Coffee With the Candidates

John Fey, Centurion Staff

Bucks Democrats hosted “Coffee with Candidates,” an event to give students an opportunity to speak face-to-face with Bucks County Democratic candidates before the midterm elections.
“This is the most important election of my life,” said congressional candidate Scott Wallace.
Wallace later lost to Republican incumbent Brian Fitzpatrick by about 9,000 votes.
While Wallace was the star of the show among his other candidates, students in attendance also had the pleasure of speaking to other Bucks County Democrats like Perry Warren of Newtown, Tina Davis of Bristol, and Wendy Ullman of Plumstead Township.
Wendy Ullman is no stranger to the Newtown campus. She was a former English professor at Bucks who is ran on the promise of protecting those in her district. Her pamphlet has her quoted saying “I will challenge the status quo for the hard working families of Bucks County.”
Ullman ended up winning a seat long held by republican Marguerite Quinn, she is now the state representative for the 143rd state house district.
Wendy was eager to speak to students, “This event gives students the opportunity to talk to candidates, and we hear you!”
When asked about the current administration, Wendy commented “We’re just not doing what we’re supposed to be doing,” referring to both Republicans and fellow Democrats in office.
But Ullman plans to change all that. One way she plans on doing so is by pushing for universal background checks for those wishing to purchase firearms. She mentioned how Bucks County has been affected by this, mentioning the killings of four young men last year by Cosmo DiNardo.
“Our students and younger generation should be a major priority to us,” Ullman said.
The message of protecting students and all people in Bucks County was shared by all the politicians enjoying coffee and food with students and faculty.
One other such politician was Meredith Buck of Chalfont. Buck knows what it means to care for others. A longtime nurse, she volunteered with the Red Cross to give medical aid to those at Ground Zero on 9/11. She has also been an attorney for the last 15 years.
“We are about the people, and we will listen to the people,” Buck said.
Buck ended up losing her race for the 144th state representative seat to Republican and former U.S. Navy pilot Todd Polinchock.
Another hopeful Democrat at the event was Helen Tai of Solebury, a member of the House of Representatives from the 178th District.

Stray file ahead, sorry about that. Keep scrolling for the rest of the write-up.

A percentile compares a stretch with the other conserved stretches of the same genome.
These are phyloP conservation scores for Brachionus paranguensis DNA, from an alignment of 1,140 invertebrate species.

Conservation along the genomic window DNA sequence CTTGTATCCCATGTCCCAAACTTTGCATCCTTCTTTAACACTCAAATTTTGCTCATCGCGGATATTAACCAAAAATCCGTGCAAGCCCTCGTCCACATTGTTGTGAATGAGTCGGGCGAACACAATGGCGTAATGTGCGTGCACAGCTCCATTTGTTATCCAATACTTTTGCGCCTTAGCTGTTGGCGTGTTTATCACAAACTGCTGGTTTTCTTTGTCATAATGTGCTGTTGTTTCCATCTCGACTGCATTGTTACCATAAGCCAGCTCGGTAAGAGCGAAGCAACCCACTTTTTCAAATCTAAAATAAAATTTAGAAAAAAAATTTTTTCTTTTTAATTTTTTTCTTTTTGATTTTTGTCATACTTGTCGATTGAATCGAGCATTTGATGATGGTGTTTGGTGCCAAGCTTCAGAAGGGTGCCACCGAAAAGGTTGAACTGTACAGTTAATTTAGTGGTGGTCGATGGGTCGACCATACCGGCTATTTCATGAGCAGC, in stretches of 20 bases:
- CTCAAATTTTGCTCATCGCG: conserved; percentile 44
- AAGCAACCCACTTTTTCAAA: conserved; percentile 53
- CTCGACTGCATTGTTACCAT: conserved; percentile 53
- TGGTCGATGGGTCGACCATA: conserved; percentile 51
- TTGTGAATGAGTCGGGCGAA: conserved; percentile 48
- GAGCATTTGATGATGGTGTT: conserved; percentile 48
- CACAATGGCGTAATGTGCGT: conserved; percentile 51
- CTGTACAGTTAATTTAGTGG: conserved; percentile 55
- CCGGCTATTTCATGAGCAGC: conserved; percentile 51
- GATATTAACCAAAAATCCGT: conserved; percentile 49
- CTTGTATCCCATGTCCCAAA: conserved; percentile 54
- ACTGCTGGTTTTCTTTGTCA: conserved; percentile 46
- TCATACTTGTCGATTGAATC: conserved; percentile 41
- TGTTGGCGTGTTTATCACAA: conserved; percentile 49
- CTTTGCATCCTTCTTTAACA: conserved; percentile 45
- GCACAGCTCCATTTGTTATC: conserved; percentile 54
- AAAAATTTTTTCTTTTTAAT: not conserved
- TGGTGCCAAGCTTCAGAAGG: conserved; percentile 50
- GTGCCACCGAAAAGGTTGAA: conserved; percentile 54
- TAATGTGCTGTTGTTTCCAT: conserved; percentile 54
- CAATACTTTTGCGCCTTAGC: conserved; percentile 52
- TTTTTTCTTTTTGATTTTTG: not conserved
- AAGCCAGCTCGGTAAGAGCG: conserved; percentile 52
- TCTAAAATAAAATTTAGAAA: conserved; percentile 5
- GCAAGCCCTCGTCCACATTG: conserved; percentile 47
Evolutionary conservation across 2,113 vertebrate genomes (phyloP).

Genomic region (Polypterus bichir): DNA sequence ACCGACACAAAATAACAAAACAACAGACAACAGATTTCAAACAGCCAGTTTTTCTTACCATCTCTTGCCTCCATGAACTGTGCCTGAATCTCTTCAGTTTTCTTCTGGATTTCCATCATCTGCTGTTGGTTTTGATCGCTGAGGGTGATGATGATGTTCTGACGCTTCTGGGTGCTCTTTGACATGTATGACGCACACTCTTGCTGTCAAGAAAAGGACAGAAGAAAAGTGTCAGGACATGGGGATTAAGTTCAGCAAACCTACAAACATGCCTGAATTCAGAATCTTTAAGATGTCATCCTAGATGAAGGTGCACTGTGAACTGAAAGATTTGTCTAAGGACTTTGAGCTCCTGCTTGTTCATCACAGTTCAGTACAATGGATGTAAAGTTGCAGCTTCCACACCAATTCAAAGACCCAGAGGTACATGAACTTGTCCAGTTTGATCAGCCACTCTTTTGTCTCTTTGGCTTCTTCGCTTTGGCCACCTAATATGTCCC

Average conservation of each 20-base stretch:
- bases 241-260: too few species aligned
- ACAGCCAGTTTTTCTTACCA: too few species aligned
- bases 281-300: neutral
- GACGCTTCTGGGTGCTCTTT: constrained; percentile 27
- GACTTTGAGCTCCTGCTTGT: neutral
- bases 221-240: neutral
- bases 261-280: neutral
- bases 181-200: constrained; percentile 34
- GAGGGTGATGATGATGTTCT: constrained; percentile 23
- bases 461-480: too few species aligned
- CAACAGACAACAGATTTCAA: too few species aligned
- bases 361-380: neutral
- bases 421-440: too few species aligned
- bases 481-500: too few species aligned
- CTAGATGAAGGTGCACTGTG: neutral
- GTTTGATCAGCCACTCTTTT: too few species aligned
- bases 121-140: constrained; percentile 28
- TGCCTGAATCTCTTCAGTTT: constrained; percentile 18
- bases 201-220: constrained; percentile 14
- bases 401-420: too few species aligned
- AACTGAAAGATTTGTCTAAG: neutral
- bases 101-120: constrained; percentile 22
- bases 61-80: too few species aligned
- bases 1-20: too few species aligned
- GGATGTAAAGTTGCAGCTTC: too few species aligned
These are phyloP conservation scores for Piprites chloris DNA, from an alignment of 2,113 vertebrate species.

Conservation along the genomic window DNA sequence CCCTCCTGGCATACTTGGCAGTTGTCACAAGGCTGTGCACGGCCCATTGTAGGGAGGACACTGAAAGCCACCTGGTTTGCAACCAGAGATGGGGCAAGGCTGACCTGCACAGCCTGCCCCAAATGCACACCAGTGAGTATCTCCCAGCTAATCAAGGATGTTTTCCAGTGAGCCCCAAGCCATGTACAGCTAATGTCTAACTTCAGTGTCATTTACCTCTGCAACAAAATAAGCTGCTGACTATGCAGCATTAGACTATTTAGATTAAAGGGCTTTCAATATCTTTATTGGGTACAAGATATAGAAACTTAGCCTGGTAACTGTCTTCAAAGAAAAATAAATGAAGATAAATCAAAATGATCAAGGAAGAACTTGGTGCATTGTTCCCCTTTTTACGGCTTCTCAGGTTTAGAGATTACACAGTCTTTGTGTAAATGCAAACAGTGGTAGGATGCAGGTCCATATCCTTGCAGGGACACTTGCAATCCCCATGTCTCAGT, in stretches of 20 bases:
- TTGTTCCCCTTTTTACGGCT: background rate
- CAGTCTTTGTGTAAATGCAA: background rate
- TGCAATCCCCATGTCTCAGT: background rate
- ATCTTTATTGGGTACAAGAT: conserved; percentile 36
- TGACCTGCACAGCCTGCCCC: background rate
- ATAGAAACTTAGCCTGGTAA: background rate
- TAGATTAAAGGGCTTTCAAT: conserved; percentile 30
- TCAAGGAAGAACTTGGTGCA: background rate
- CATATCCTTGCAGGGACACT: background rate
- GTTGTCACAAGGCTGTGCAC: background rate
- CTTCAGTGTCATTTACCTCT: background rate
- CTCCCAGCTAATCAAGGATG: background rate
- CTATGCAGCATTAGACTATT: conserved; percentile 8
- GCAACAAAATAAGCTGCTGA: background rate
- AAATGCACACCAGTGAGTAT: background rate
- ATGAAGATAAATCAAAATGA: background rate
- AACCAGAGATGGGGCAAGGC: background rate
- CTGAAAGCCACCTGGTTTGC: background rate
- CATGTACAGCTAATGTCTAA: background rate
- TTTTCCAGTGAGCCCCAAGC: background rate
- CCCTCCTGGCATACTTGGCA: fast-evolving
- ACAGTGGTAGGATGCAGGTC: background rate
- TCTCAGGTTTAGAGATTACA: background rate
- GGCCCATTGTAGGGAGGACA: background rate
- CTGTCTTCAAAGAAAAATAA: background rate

Helen was the first minority woman state representative in district 178, a big change for the area and encouraging to see the diversity of voters in the Bucks County area.
Helen knows some students don’t necessarily care about politics, she said, “Voting is a privilege that we should all take advantage of, everyone has some reason to vote whether you realize it or not, so have your voice heard!”
Helen spoke of the main issues she would push if elected: healthcare, funding education, and protecting the citizens in her district.
She was elected in a Special Election in May and hoped to secure her position, but ended up losing her seat to Wendi Thomas on Nov. 6.
Campaign manager PJ O’Brien also spoke on why young citizens need to realize how these elected officials decide on so many major things like the economy, job availability, and healthcare.
“We need to realize so many of our decisions run through the people we choose to run our country.” O’Brien said.
Around 10:30 a.m., Scott Wallace entered the Solarium with a crowd of supporters and students surrounding him. A few students with “Wallace for Congress” shirts could be seen amongst the crowd.
Having Wallace, arguably the most talked about Democrat in the Bucks County elections present, made the event all the more serious. One could see the interest in politics in the students and staff of Bucks when it came time for him and other Democrats to ask questions.
Wallace spoke of healthcare at length and what he would do to protect it for all residents of Bucks County. He wants to make sure Medicare is available to all those in need, especially for those with pre-existing conditions.
At one point while speaking, Wallace mentioned the downsides of his opponent Brian Fitzpatrick. He believes that Fitzpatrick, who supports many of the policies of President Trump, is working to help the wealthy 1 percent, something Wallace opposes greatly.
He also mentioned Fitzpatrick’s strong ties to Paul Ryan, something Wallace mentioned in previous debates with Fitzpatrick.
“He talks about being bi-partisan and then goes on to support Trump and Ryan, two of the most partisan politicians in America,” Wallace said.
“I’m a Democrat, (and) he’s a Republican. We have both chosen sides and he wants to pretend like he is fair and even,” he said.
Wallace and the other candidates talked and conversed with students until around 11 a.m. The interest in politics and policies being offered by the local Democrats held the attention of all the students present, which was a telling sign of the high voter turnout on Nov. 6.
With all the enthusiasm and strong belief in American politics that could be found in the Solarium that day, one has to wonder if an interest in politics is here to stay in a once apolitical generation of students.